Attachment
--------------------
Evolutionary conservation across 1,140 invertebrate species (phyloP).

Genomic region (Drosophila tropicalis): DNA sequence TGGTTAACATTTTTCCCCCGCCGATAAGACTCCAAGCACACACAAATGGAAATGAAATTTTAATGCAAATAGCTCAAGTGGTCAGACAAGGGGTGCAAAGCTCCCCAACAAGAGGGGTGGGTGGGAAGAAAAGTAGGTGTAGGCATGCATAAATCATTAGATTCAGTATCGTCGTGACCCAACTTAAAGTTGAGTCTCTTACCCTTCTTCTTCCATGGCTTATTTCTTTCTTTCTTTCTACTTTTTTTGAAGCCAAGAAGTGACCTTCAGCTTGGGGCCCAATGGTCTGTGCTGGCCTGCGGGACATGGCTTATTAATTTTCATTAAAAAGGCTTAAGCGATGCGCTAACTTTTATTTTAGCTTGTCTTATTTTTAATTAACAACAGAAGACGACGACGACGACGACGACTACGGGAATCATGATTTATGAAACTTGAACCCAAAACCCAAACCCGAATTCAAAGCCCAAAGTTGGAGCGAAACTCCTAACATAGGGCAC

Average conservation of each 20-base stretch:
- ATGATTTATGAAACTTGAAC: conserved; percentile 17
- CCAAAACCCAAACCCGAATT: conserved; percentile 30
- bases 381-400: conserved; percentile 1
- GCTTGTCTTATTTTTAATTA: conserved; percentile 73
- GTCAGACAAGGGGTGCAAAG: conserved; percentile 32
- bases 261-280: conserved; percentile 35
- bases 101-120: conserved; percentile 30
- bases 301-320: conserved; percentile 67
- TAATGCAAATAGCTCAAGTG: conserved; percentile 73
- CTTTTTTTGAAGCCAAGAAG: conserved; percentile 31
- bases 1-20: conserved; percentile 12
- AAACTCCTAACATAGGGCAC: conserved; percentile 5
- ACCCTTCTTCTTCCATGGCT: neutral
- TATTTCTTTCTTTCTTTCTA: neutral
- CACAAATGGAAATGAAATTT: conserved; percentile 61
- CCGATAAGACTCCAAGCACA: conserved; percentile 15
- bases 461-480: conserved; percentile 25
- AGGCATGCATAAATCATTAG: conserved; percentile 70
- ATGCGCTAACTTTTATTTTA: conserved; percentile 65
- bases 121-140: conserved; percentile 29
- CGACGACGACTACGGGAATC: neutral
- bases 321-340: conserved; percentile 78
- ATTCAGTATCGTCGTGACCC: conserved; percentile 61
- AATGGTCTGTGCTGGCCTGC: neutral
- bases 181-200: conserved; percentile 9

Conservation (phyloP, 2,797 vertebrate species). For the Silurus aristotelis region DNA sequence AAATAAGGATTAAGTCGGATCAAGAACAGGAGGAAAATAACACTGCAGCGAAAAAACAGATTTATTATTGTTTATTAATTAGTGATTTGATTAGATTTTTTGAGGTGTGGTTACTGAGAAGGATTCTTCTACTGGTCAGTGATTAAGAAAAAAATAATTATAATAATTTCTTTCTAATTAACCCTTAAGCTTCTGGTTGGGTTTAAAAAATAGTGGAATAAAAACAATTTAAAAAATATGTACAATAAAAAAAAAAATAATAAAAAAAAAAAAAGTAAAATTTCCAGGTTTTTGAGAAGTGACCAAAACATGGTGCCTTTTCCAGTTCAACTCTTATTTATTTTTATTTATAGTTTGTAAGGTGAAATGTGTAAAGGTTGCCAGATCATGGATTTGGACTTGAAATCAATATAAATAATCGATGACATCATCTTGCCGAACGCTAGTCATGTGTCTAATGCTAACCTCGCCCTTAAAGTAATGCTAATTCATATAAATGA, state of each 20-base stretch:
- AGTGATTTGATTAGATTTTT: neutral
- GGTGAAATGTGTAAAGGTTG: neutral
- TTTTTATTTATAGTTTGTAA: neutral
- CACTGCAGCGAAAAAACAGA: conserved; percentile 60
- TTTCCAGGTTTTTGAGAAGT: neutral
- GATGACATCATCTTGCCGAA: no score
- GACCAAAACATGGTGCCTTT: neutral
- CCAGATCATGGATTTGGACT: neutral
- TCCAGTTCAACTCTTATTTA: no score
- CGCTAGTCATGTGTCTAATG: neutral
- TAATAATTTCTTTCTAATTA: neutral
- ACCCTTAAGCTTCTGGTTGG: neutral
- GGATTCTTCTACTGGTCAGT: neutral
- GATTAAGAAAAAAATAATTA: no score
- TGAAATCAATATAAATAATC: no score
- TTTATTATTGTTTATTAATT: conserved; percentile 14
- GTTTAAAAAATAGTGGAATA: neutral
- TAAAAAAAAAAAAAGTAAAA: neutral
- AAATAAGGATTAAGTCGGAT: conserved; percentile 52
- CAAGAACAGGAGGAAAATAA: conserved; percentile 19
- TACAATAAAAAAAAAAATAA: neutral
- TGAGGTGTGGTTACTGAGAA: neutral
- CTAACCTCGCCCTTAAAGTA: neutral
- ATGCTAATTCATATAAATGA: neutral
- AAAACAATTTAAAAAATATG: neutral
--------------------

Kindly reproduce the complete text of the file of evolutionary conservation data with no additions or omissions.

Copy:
Evolutionary conservation across 1,140 invertebrate species (phyloP).

Genomic region (Drosophila tropicalis): DNA sequence TGGTTAACATTTTTCCCCCGCCGATAAGACTCCAAGCACACACAAATGGAAATGAAATTTTAATGCAAATAGCTCAAGTGGTCAGACAAGGGGTGCAAAGCTCCCCAACAAGAGGGGTGGGTGGGAAGAAAAGTAGGTGTAGGCATGCATAAATCATTAGATTCAGTATCGTCGTGACCCAACTTAAAGTTGAGTCTCTTACCCTTCTTCTTCCATGGCTTATTTCTTTCTTTCTTTCTACTTTTTTTGAAGCCAAGAAGTGACCTTCAGCTTGGGGCCCAATGGTCTGTGCTGGCCTGCGGGACATGGCTTATTAATTTTCATTAAAAAGGCTTAAGCGATGCGCTAACTTTTATTTTAGCTTGTCTTATTTTTAATTAACAACAGAAGACGACGACGACGACGACGACTACGGGAATCATGATTTATGAAACTTGAACCCAAAACCCAAACCCGAATTCAAAGCCCAAAGTTGGAGCGAAACTCCTAACATAGGGCAC

Average conservation of each 20-base stretch:
- ATGATTTATGAAACTTGAAC: conserved; percentile 17
- CCAAAACCCAAACCCGAATT: conserved; percentile 30
- bases 381-400: conserved; percentile 1
- GCTTGTCTTATTTTTAATTA: conserved; percentile 73
- GTCAGACAAGGGGTGCAAAG: conserved; percentile 32
- bases 261-280: conserved; percentile 35
- bases 101-120: conserved; percentile 30
- bases 301-320: conserved; percentile 67
- TAATGCAAATAGCTCAAGTG: conserved; percentile 73
- CTTTTTTTGAAGCCAAGAAG: conserved; percentile 31
- bases 1-20: conserved; percentile 12
- AAACTCCTAACATAGGGCAC: conserved; percentile 5
- ACCCTTCTTCTTCCATGGCT: neutral
- TATTTCTTTCTTTCTTTCTA: neutral
- CACAAATGGAAATGAAATTT: conserved; percentile 61
- CCGATAAGACTCCAAGCACA: conserved; percentile 15
- bases 461-480: conserved; percentile 25
- AGGCATGCATAAATCATTAG: conserved; percentile 70
- ATGCGCTAACTTTTATTTTA: conserved; percentile 65
- bases 121-140: conserved; percentile 29
- CGACGACGACTACGGGAATC: neutral
- bases 321-340: conserved; percentile 78
- ATTCAGTATCGTCGTGACCC: conserved; percentile 61
- AATGGTCTGTGCTGGCCTGC: neutral
- bases 181-200: conserved; percentile 9

Conservation (phyloP, 2,797 vertebrate species). For the Silurus aristotelis region DNA sequence AAATAAGGATTAAGTCGGATCAAGAACAGGAGGAAAATAACACTGCAGCGAAAAAACAGATTTATTATTGTTTATTAATTAGTGATTTGATTAGATTTTTTGAGGTGTGGTTACTGAGAAGGATTCTTCTACTGGTCAGTGATTAAGAAAAAAATAATTATAATAATTTCTTTCTAATTAACCCTTAAGCTTCTGGTTGGGTTTAAAAAATAGTGGAATAAAAACAATTTAAAAAATATGTACAATAAAAAAAAAAATAATAAAAAAAAAAAAAGTAAAATTTCCAGGTTTTTGAGAAGTGACCAAAACATGGTGCCTTTTCCAGTTCAACTCTTATTTATTTTTATTTATAGTTTGTAAGGTGAAATGTGTAAAGGTTGCCAGATCATGGATTTGGACTTGAAATCAATATAAATAATCGATGACATCATCTTGCCGAACGCTAGTCATGTGTCTAATGCTAACCTCGCCCTTAAAGTAATGCTAATTCATATAAATGA, state of each 20-base stretch:
- AGTGATTTGATTAGATTTTT: neutral
- GGTGAAATGTGTAAAGGTTG: neutral
- TTTTTATTTATAGTTTGTAA: neutral
- CACTGCAGCGAAAAAACAGA: conserved; percentile 60
- TTTCCAGGTTTTTGAGAAGT: neutral
- GATGACATCATCTTGCCGAA: no score
- GACCAAAACATGGTGCCTTT: neutral
- CCAGATCATGGATTTGGACT: neutral
- TCCAGTTCAACTCTTATTTA: no score
- CGCTAGTCATGTGTCTAATG: neutral
- TAATAATTTCTTTCTAATTA: neutral
- ACCCTTAAGCTTCTGGTTGG: neutral
- GGATTCTTCTACTGGTCAGT: neutral
- GATTAAGAAAAAAATAATTA: no score
- TGAAATCAATATAAATAATC: no score
- TTTATTATTGTTTATTAATT: conserved; percentile 14
- GTTTAAAAAATAGTGGAATA: neutral
- TAAAAAAAAAAAAAGTAAAA: neutral
- AAATAAGGATTAAGTCGGAT: conserved; percentile 52
- CAAGAACAGGAGGAAAATAA: conserved; percentile 19
- TACAATAAAAAAAAAAATAA: neutral
- TGAGGTGTGGTTACTGAGAA: neutral
- CTAACCTCGCCCTTAAAGTA: neutral
- ATGCTAATTCATATAAATGA: neutral
- AAAACAATTTAAAAAATATG: neutral